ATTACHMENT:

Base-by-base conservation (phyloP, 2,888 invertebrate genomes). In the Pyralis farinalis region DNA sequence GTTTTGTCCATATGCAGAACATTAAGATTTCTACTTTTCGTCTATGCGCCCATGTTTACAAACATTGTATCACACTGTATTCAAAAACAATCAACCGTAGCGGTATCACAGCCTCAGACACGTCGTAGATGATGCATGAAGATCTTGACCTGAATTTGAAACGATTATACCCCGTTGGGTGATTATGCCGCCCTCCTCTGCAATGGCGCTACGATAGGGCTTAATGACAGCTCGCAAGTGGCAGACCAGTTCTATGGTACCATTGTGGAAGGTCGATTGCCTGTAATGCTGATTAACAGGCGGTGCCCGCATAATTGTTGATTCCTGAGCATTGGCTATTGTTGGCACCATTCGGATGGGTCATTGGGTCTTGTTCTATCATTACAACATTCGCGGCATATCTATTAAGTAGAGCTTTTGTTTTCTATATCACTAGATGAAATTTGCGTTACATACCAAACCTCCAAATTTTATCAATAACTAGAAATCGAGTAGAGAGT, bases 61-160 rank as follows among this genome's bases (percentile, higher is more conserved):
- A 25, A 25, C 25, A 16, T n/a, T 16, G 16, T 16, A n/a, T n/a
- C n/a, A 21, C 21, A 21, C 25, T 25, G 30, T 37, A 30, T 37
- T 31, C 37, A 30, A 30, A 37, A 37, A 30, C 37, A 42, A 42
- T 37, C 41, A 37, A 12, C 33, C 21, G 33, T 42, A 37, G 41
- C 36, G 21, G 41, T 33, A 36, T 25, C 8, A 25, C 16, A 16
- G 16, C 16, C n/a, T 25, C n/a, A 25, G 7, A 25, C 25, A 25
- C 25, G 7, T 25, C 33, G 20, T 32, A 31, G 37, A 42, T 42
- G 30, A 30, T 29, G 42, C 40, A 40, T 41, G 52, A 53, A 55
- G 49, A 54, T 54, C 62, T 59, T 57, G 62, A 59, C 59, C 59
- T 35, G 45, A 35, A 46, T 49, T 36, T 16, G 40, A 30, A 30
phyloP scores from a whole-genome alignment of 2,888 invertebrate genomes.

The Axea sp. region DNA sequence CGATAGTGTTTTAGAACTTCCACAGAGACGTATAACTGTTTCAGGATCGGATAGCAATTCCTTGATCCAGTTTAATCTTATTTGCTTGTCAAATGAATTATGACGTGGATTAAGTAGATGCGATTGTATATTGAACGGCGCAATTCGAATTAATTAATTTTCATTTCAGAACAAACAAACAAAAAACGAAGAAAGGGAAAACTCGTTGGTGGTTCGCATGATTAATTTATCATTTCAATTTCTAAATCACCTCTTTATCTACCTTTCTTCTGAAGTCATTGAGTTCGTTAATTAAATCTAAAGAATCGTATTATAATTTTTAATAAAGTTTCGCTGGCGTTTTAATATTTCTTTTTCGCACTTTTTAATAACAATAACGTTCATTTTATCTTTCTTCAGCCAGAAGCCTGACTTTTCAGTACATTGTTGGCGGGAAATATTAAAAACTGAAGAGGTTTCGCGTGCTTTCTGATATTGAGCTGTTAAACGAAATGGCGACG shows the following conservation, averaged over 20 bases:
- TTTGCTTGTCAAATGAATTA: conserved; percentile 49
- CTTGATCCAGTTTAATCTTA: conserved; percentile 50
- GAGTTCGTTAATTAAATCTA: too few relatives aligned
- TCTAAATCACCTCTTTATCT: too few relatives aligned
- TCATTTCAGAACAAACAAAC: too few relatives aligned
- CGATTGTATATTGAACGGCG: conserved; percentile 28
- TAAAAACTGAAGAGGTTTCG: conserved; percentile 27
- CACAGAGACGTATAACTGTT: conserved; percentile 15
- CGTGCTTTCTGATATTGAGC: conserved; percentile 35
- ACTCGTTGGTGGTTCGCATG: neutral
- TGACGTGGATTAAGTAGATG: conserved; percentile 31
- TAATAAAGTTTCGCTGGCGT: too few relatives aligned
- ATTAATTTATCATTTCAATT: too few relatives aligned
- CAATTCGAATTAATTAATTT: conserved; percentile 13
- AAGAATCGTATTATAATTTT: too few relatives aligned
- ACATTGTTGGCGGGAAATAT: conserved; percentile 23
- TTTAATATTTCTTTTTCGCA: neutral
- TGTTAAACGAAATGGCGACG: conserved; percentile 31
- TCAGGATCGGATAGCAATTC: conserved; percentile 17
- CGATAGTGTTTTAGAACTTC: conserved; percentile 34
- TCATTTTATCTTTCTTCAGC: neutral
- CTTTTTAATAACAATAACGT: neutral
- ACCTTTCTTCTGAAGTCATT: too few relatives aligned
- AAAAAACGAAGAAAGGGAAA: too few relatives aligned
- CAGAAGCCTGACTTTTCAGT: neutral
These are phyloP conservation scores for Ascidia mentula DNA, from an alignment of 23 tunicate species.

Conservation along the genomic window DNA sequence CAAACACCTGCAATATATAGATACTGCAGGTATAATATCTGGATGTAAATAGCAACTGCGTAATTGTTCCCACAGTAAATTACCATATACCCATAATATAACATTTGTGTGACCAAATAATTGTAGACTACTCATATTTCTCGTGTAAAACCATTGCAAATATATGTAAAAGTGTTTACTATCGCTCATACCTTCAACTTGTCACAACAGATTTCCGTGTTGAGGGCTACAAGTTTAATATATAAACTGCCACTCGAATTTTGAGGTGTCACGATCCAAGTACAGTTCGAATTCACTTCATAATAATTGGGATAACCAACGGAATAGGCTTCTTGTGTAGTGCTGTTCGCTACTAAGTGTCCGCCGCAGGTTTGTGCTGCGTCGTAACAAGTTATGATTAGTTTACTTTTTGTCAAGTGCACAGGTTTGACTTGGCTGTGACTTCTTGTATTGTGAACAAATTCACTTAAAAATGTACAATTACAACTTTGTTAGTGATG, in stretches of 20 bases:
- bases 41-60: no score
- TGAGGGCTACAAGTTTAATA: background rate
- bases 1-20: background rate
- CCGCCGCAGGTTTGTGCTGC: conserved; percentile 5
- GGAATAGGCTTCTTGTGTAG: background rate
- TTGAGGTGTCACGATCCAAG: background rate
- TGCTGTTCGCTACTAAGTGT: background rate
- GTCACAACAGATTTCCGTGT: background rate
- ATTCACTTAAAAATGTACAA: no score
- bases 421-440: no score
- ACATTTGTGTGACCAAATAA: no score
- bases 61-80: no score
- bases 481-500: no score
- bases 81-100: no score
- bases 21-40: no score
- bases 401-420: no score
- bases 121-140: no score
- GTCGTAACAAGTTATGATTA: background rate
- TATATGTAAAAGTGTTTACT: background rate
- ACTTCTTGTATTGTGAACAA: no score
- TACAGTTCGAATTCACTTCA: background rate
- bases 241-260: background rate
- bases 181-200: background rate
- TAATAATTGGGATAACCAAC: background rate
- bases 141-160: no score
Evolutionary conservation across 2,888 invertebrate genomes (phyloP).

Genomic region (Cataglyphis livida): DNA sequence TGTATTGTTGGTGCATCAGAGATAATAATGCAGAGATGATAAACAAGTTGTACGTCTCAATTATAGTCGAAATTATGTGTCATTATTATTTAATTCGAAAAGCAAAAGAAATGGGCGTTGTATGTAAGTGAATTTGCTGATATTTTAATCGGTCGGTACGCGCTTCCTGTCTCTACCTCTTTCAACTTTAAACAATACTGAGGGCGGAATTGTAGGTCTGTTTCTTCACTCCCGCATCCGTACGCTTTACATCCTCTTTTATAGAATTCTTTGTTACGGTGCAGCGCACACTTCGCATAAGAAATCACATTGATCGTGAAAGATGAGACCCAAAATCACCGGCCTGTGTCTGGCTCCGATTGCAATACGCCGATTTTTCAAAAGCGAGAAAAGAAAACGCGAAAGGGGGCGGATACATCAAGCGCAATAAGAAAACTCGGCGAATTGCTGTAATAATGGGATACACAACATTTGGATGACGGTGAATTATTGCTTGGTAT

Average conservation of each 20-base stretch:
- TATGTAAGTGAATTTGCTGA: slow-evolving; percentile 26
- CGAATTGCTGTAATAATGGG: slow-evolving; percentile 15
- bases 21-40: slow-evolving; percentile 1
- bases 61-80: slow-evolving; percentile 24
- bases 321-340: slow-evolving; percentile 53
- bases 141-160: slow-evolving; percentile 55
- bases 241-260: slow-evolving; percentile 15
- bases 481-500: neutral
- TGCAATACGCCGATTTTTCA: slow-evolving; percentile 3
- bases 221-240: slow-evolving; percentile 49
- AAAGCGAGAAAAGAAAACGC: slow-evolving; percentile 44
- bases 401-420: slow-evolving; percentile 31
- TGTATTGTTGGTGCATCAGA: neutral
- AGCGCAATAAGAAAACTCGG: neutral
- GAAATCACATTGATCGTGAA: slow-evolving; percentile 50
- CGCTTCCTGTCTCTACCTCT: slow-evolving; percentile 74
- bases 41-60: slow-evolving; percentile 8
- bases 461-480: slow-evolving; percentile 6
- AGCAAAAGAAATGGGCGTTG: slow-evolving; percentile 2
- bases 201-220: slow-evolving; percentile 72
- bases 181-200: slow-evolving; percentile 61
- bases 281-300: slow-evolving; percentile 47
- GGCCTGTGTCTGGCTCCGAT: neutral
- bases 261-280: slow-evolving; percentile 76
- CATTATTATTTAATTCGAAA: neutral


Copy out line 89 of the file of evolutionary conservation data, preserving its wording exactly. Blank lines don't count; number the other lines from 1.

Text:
- bases 181-200: slow-evolving; percentile 61